- UNITED NATIONS (AP) -- As the 21st century approaches, the world is aging rapidly,
couples are having fewer children, and AIDS is taking such a "devastating
toll" in Africa that life expectancy is declining, according to U.N.
population estimates released Wednesday.
- Even though fertility is continuing to
decline in much of the world, global population is expected to climb to
6 billion in 1999 -- and the AIDS epidemic will not reverse Africa's population
growth, the U.N. Population Division said.
- Last year, AIDS killed 2.3 million adults
and children, and 30 million people are currently infected by the HIV virus.
According to the U.N. figures, 91 percent of AIDS deaths occurred in 34
countries, 29 in sub-Sahara Africa.
- But in the 29 African countries hardest-hit
by AIDS, the population will remain the same or continue climbing because
fertility in these countries is high, according to the U.N. estimates.
- The continuing spread of AIDS is nonetheless
having serious population repercussions: children born today in those 29
African countries will have an average life expectancy of 47 years rather
than 54 years if there had not been an AIDS epidemic, the U.N. said.
- And the demographic impact "is expected
to intensify in the future," especially in the nine African countries
where more than 10 percent of the adult population has the HIV virus --
Botswana, Kenya, Malawi, Mozambique, Namibia, Rwanda, South Africa, Zambia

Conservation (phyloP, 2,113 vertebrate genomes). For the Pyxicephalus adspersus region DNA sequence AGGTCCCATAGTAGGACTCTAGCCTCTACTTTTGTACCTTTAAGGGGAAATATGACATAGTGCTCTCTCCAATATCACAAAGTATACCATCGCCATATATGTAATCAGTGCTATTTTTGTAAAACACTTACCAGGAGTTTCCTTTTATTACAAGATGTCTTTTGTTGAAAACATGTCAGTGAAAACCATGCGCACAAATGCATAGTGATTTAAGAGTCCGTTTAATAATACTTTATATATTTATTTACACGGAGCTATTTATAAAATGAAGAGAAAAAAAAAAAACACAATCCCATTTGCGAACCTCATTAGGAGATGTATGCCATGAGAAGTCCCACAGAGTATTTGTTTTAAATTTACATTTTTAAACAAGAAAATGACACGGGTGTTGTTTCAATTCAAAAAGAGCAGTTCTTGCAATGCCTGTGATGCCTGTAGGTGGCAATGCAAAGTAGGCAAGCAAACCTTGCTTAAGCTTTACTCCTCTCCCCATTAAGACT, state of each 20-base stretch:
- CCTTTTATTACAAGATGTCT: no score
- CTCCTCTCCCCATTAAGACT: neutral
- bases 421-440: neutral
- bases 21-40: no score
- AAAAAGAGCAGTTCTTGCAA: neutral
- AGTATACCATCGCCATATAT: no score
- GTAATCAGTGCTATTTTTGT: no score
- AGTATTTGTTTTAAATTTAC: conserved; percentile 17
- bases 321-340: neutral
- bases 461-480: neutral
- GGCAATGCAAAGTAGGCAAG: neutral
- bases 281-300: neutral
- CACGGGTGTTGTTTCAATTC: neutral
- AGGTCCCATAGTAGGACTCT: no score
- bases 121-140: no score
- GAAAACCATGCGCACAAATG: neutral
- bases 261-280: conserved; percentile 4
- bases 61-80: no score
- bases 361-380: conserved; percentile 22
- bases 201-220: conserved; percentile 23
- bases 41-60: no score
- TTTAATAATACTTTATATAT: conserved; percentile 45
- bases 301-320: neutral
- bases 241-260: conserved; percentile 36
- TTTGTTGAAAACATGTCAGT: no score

and Zimbabwe, it said.
- "By 2010-2015, the average life
expectancy at birth in these countries could be only 47 years. In the absence
of AIDS, it would have been expected to reach 63 years. This represents
16 years of life expectancy lost to AIDS," the U.N. said.
- The population estimates and projections
are prepared every two years by the Population Division of the United Nations
Department of Economic and Social Affairs. The figures are used throughout
the United Nations system.
- According to the new estimates, world
population stood at 5.9 billion in mid-1998, and was growing by 1.33 percent
per year, an average of 78 million people. Countries adding the most population
were India, China, Pakistan, Indonesia, Nigeria, the United States, Brazil,
Bangladesh, Mexico and the Philippines.
- The 1995-2000 population growth rate
is significantly less that the peak growth rate of 2.04 percent in 1965-70,
and less than the rate of 1.46 percent in 1990-95, the U.N. said.
- Depending on future fertility trends,
the world's population in 2050 is projected to be in the range of 7.3 billion
to 10.7 billion, it said.
- Africa has the highest population growth
rate of all major regions of the world -- 2.36 percent. And during the
last two years, Africa's population, now 749 million, surpassed Europe's,
which is currently 729 million, the U.N. said.
- In contrast, Europe has the lowest growth
rate, just 0.03 percent, and in Eastern Europe the rate is minus 0.2 percent,
indicating a population decline, it said.
- The developed world has led the process
of population aging since the beginning of the 20th century -- and Europe
is most affected. The proportion of older people in Europe will increase
from 20 percent in 1998 to 35 percent in 2050, the U.N. said.
- For the first time, U.N. experts estimated
the number of people in their 80s, 90s and over 100 -- and found 66 million
people over 80 including 6.4 million over 90 and 135,000 centinarians.
- "With the continuation of fertility
decline and increase in life expectancy, the population of the world will
age much faster in the next half-century than previously," the U.N.